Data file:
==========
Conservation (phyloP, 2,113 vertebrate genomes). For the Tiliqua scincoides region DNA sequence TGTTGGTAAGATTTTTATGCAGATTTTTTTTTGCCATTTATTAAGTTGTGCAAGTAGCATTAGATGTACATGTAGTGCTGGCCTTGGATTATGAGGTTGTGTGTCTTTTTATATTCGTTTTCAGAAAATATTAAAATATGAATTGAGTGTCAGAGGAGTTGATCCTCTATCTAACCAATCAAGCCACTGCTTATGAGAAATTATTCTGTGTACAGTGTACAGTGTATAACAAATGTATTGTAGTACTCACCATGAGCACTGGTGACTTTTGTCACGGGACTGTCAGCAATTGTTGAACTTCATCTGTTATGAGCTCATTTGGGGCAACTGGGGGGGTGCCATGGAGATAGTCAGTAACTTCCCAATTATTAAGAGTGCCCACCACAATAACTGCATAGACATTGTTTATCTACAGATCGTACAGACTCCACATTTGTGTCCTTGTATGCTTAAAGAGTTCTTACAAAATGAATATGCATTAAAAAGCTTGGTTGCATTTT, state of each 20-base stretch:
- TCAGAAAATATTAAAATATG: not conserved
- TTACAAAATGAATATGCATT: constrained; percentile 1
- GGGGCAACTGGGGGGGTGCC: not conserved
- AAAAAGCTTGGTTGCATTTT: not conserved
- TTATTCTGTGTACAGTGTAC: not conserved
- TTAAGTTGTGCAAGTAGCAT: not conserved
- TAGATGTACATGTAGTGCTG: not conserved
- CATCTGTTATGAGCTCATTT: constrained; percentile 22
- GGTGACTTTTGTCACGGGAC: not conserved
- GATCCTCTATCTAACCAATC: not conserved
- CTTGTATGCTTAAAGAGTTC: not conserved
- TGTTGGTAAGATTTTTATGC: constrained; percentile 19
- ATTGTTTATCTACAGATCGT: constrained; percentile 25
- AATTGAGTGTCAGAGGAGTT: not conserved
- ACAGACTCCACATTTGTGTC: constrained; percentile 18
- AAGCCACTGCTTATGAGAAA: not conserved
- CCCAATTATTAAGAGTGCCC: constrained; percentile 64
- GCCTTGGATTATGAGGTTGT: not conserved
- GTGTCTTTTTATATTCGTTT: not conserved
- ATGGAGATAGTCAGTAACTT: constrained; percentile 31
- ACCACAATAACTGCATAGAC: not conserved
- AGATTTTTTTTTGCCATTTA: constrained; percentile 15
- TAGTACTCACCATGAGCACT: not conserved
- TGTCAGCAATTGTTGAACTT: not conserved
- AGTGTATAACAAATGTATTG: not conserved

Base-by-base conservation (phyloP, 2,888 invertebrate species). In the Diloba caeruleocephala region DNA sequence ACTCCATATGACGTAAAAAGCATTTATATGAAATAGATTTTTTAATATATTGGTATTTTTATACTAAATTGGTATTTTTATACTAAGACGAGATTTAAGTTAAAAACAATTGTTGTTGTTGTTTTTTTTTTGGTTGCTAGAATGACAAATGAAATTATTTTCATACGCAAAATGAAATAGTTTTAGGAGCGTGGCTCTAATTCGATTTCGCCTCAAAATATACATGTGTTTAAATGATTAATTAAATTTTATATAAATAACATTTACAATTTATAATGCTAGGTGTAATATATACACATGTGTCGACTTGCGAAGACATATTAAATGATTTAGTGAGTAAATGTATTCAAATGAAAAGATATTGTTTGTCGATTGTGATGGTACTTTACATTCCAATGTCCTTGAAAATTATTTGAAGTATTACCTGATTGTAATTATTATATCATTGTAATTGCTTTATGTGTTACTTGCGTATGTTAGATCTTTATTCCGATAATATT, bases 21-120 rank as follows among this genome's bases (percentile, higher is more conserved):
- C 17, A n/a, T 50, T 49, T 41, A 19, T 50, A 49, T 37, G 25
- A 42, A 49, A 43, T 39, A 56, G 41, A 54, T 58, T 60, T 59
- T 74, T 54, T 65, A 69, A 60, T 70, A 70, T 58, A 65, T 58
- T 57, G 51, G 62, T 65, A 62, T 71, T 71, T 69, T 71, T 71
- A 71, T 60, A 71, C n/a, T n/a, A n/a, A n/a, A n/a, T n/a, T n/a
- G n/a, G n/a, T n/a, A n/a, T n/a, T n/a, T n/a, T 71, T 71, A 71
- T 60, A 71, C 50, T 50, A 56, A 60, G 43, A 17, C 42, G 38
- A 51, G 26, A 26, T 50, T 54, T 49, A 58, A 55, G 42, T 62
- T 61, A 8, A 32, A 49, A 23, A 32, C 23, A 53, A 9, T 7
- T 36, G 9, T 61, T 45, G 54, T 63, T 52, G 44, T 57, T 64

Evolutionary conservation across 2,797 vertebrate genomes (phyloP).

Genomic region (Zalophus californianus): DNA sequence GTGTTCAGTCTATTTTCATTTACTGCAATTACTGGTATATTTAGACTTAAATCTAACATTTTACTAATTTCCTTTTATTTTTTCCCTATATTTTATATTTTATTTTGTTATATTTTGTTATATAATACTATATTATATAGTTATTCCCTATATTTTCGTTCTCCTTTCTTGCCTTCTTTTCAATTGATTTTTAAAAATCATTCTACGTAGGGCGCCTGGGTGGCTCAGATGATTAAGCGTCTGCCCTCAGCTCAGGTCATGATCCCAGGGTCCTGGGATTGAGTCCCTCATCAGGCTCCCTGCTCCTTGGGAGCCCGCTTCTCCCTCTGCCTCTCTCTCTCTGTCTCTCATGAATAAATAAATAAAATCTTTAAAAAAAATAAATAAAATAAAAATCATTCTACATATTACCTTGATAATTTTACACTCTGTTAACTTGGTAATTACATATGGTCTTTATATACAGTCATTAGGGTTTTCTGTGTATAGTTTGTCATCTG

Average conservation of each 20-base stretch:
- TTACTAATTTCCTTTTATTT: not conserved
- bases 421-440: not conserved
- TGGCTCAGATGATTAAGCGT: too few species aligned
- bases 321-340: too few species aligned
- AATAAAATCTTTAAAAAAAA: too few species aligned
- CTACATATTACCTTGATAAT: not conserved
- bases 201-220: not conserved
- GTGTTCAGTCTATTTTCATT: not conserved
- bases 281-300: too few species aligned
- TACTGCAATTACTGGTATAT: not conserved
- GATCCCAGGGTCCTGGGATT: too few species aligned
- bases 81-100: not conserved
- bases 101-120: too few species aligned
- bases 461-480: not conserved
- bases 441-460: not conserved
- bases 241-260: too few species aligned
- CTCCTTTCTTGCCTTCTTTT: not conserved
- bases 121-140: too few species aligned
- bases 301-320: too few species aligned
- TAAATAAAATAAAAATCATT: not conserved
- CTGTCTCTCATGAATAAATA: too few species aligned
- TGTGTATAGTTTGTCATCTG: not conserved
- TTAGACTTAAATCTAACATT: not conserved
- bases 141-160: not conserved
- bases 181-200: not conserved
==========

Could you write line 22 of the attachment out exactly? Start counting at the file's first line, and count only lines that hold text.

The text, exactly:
- ACCACAATAACTGCATAGAC: not conserved